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Story by Lois Grace

I drive old Volkswagens. If, in the process of driving my old Volkswagens, I get in your way, please excuse me.

This is California, Land Where the Auto Reigns Supreme, so you'd think that folks out here would have a bit more tolerance (if not downright admiration for automobiles that are older than most of our drivers) of old vehicles. But, it seems, they don't. In these days of Road Rage and the sense of entitlement to that road that everyone seems to feel (gee, this is sounding more like an editorial all the time), it's awfully scary to drive my old guys out there. Kinda makes me feel like setting their tires in cement and making giant statues out of them or something. I don't do this because I'm not a big fan of Garage Art, and I honestly enjoy driving my 'kids', when everyone will leave me alone.

In the interest of safe (vintage) motoring everywhere, may I suggest a few guidelines to help us all coexist on the highways??? (not that I need to tell YOU, since, if you are reading this, you are a Car Person and already drive safely) Now, I give you VolksWoman's Rules of Safe Driving, or, How to Not Annoy the Vintage Volkswagen Driver:

Rule #1: Old brakes are just that: OLD. At best, they aren't anti-lock, and at their worst (although mine are never in this category) they may not even be completely functional. I'm sure you know the scenario: you're in the right lane (out of everyone else's way), happily driving your classic. You approach a corner, and, at the last moment the guy in the left lane flips on his signal (maybe) and at the same time dives in front of you to make that turn. You hit the brakes, and....................not much happens except you get the instant urge for a bathroom. This is just one scenario involving old brakes. It could be anything requiring a stop of any kind. The other guy thinks all cars on the road can stop like he can - otherwise they wouldn't be out there, right?? WRONG! But I don't need to tell YOU that.

Rule #2: Most old cars have 6 volt electrical systems. This means that if you have six bulbs in various places on your car, like I do, then by the time the current goes from Bulb One to Bulb Six it's just about worn out and there really isn't much current left to run the last bulb, much less produce light. HAHAHAHA, I'm joking. But it sure seems that way. The current in my cars seems to start at the left headlight, goes to the right headlight, back to the right taillight, over to the license light bulb, and finishes up at the left taillight. Hence, my left taillight can be a bit dimmer than the rest at times, and the reason is (according to me) because the current is simply worn out by the time it gets there. Newer cars are 12 volts and have head- and taillights that can blind a moose at 10 miles. (We won't even mention the idiots with 4X4's and massive light strips on top of the roof you could land a 747 by) If one of these rolling billboards is behind you and you happen to put on a turn signal or hit the brakes, rest assured that they will NOT see it happen. The only thing these drivers understand is a giant (and I mean GIANT, as in garbage-can-lid-sized) taillight before they will brake their own car. Anything smaller and less red will merely serve to annoy them when they have to peel the rear of your car off the front of their minivan. See, these drivers nearly always drive minivans. Someone should remind them that their minivan is a direct descendant of the VW Bus, the very vehicle they seem to despise so much when going up a hill. Which brings me to.....................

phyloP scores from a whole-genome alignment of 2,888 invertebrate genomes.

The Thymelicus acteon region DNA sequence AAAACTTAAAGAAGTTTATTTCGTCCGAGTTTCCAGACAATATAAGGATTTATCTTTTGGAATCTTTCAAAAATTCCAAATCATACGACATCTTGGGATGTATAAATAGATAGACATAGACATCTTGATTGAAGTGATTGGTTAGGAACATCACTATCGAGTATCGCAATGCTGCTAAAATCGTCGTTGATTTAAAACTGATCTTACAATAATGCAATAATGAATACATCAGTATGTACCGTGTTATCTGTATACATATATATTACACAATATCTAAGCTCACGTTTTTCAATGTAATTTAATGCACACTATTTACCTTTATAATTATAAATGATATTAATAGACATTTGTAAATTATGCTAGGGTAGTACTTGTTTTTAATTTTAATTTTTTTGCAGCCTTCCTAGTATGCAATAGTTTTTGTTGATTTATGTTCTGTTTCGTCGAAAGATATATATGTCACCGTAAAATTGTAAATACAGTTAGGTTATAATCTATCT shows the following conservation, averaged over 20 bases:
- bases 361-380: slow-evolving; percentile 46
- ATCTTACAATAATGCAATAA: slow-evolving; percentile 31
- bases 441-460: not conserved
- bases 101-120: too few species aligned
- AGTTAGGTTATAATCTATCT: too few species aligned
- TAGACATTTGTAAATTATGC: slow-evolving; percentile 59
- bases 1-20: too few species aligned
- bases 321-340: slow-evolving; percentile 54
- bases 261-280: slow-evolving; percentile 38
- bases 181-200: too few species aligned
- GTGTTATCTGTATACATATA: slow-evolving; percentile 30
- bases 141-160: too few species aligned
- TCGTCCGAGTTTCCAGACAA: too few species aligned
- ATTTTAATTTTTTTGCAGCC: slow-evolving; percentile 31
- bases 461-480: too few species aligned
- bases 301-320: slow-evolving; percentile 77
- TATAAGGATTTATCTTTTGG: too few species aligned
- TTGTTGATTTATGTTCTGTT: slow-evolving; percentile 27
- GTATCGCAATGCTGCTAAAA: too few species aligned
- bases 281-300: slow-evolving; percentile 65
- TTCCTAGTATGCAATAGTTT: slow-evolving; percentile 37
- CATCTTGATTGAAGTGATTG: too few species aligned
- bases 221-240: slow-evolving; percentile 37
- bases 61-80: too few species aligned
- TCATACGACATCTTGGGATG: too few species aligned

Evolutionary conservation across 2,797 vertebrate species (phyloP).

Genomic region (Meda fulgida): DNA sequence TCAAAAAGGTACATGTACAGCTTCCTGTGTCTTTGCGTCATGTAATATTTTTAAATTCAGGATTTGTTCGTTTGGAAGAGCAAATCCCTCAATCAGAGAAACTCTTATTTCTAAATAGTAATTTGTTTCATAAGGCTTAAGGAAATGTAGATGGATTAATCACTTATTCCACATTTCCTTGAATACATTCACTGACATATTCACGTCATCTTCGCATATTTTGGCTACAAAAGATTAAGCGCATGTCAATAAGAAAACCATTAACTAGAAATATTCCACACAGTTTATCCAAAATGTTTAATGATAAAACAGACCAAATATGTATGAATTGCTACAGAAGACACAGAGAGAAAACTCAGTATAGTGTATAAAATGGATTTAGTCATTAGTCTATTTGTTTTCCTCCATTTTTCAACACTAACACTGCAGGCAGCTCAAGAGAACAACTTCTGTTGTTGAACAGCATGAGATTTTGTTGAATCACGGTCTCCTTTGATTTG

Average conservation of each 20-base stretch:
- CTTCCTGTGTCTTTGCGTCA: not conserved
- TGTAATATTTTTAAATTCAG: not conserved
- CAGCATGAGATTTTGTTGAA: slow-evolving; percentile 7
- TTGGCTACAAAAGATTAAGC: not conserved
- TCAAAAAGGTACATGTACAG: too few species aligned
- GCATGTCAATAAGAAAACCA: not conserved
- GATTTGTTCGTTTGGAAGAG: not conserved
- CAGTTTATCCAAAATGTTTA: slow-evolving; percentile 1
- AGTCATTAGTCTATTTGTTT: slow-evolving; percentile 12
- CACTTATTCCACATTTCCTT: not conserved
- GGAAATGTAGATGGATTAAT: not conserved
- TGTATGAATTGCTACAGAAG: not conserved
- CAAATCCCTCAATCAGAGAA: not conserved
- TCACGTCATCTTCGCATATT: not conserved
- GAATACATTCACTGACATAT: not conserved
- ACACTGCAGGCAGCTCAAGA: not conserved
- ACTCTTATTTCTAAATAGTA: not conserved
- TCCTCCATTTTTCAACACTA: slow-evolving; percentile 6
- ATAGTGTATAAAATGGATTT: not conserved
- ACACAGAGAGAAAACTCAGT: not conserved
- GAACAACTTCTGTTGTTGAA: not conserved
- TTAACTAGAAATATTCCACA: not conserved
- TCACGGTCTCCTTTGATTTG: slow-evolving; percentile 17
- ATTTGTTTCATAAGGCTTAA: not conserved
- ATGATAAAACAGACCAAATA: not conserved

Rule #3: Since my old cars are all Volkswagens, I am used to the somewhat compromised acceleration of my favorite ride. Others may not be (which annoys me also, because unless they've been living in a cave for the last 40 years they should have gotten used to so many VW's on the road with them) and you need to be aware of this. For this reason, freeway driving is another thrill best left to those most hardy among us. The mere stress of merging onto the freeway can kill you. And, once you get on the freeway you'd better not want OFF. The thing that amazes me though is that my cars LOOK old. I mean, what do they THINK is under that decklid??? I have no turbos, no fuel injection, no dual carbs, no fancy this and that. As a result of all this, I have no acceleration to speak of either. I have horsepower at its genuine best: I push on the right hand pedal and my car goes forward. Eventually. You'd think that other drivers would see an odd-looking, lumpy old (restored) pickup coming down the pike and give it a break. NOOOoooo! They expect my old Single Cab to just fly up to 70 mph in Real Time. In reality, Vernon has his own time frame: I call it the Single Cab Shuffle. He'll get there when he's good and ready and not a moment sooner. It must work pretty well, he's got nearly 400,000 miles on the clock and he didn't rack those miles up by sitting in the garage. Of course, most of those miles were probably not accomplished by merging onto freeways either. But I don't need to tell YOU about the hazards of delayed acceleration. You already know this.